NYC Pride announces move to prevent police officers from participating in parade

NYC Pride announces move to prevent police officers from participating in parade

<p>NYC Pride makes steps to remove police from participating in the events </p> (Getty Images)

NYC Pride makes steps to remove police from participating in the events

(Getty Images)

New York City Pride has taken steps to ban police officers from participating in the parade and associated events.

Organisers told the Gay Officers Action League (GOAL), which represents officers from the NYPD and other law enforcement agencies who identify within the LGBTQ community, that they would not be welcomed in the parade.

The ban would prevent officers and other law enforcement personnel from participating in the NYC Pride parade until at least 2025.

The NYPD would also be asked to stay at least one block away from events related to NYC Pride including the parade. Heritage of Pride, which organises the events, said that they would instead be turning to private security and only use the NYPD if necessary.

Removing law enforcement from NYC Pride comes as organisers have faced pressure from activists for years to prohibit police involvement in the event. This pressure mounted following the death of George Floyd and other incidences of police brutality in the last year.

NYC Pride, one of the largest Pride marches in the world, started 51 years ago following the 1969 anti-police riots in response to a police raid at Stonewall Inn in Manhattan’s West Village. Organisers have maintained that police presence at the parade is contrary to why the annual event was originally started.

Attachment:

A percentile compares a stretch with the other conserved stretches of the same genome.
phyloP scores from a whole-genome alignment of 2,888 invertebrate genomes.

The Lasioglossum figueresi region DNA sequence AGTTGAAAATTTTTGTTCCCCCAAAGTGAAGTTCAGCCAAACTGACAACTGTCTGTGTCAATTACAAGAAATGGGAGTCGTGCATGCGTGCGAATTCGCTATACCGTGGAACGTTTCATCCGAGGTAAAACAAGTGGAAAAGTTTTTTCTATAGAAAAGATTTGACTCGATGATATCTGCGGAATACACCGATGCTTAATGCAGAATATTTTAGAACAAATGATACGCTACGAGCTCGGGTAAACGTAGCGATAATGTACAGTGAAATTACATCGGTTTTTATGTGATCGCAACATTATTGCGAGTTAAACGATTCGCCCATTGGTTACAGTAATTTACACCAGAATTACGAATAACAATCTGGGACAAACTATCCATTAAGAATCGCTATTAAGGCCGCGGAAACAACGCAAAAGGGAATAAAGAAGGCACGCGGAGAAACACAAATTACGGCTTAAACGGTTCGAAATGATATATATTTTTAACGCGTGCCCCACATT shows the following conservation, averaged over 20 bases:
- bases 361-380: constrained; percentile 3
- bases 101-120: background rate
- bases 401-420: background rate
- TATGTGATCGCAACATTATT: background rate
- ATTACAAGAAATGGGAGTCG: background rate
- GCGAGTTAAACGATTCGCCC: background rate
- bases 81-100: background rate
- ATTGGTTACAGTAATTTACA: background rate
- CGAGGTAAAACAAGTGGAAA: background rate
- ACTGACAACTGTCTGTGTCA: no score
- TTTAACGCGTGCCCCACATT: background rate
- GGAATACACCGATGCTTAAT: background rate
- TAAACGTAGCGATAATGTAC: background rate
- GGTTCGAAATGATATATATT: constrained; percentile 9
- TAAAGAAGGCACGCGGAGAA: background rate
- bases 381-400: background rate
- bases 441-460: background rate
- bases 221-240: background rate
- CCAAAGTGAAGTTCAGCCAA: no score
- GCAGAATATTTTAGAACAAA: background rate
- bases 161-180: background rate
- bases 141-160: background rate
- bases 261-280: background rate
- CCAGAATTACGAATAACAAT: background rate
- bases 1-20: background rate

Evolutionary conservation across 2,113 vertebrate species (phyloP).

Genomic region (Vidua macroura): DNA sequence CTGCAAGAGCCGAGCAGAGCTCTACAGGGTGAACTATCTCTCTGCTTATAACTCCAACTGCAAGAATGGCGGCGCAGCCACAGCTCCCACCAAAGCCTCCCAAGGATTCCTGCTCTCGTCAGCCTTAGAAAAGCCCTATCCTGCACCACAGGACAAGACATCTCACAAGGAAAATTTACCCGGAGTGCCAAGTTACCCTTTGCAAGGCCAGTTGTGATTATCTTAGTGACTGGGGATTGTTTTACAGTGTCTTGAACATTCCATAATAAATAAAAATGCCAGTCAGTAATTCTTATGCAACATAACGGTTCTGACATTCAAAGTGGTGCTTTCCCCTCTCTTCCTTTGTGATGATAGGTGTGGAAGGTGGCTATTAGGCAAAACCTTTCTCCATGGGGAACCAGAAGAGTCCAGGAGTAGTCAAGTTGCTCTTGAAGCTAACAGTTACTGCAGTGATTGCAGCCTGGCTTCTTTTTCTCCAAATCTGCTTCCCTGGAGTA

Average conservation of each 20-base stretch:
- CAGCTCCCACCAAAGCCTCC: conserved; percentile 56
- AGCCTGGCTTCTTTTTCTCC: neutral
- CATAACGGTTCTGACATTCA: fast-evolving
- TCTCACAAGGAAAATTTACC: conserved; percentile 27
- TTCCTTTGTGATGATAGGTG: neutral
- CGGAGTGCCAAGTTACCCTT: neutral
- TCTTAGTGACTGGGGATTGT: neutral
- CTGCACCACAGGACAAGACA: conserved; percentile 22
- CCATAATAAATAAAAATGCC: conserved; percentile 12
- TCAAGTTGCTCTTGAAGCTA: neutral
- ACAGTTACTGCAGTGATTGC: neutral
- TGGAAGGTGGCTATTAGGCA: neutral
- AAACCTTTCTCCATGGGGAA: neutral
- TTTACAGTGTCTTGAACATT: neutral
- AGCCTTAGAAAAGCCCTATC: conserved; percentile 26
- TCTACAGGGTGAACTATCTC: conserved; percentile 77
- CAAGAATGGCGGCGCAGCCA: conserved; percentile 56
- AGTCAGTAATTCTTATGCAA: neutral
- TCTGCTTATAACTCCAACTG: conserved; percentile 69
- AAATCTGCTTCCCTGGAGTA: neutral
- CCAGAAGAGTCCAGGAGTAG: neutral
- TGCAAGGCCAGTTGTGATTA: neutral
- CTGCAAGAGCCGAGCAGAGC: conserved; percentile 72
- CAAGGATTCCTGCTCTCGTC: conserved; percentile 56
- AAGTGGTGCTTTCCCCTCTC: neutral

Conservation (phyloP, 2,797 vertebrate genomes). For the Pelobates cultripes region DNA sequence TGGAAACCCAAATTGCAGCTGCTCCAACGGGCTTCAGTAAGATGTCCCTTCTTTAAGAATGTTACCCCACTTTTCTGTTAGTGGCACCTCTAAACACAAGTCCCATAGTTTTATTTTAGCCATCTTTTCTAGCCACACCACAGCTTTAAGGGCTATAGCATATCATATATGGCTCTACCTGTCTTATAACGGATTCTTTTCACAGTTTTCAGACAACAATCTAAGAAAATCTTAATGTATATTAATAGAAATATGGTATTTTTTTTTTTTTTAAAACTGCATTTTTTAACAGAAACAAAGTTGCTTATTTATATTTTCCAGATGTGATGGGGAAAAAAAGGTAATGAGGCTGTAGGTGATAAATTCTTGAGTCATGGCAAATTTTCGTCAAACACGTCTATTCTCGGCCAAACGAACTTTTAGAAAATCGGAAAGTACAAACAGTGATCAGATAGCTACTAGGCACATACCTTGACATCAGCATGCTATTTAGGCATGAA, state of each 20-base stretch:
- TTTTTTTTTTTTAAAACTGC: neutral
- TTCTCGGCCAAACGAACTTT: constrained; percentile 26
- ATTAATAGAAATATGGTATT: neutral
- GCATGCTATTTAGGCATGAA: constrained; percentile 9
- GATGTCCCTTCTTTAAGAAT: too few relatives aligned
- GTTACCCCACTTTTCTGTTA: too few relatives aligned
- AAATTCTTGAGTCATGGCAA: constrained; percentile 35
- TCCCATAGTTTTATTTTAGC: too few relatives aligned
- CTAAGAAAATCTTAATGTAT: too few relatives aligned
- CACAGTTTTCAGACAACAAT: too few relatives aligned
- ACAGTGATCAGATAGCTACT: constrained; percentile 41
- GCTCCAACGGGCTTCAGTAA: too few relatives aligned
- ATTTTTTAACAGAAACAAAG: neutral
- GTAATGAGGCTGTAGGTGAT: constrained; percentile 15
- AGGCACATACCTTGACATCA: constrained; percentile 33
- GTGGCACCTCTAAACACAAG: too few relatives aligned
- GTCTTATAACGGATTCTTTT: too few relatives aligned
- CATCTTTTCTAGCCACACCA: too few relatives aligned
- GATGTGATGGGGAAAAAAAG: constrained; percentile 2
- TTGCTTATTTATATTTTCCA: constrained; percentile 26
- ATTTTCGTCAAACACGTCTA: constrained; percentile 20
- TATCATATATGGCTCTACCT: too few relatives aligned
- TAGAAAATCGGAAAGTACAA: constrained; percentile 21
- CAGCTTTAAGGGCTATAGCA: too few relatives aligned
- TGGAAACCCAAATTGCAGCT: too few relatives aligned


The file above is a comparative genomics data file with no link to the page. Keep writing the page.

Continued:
GOAL announced the move by NYC Pride ahead of the organisers’ official announcement on Saturday.

“The Gay Officers Action League (“GOAL”) is disheartened by the decision to ban our group from participating in New York City Pride,” the group said in a statement released Friday.

“Heritage of Pride (NYC Pride) has long been a valued partner of our organization and its abrupt about-face in order to placate some of the activists in our community is shameful.”

The non-profit organisation has worked for nearly 30 years to advocate for LGBTQ rights within police departments. The group includes 300 members who would participate in NYC Pride, as well as about 2,800 affiliated members.

Detective Brian Downey, president of the police group, called the move from NYC Pride “dehumanising”.

“It is demoralizing that Heritage of Pride didn’t have the courage to refer to GOAL by name in its announcement, referring to us only as ‘Law Enforcement Exhibitors.’ The label is not only offensive but dehumanizing for our members,” he said.

The full impact of the ban will not be apparent in 2021 events as some aspects remain virtual due to the pandemic. Organisers will still have to work with the NYPD on future Pride parades as the department gives out permits for large events in the city.

“The idea of officers being excluded is disheartening and runs counter to our shared values of inclusion and tolerance,” NYPD spokeswoman, Sergeant Jessica McRorie, told The New York Times. “That said, we’ll still be there to ensure traffic safety and good order during this huge, complex event.”

There have so far been no similar announcements by Pride event organizers in other cities.

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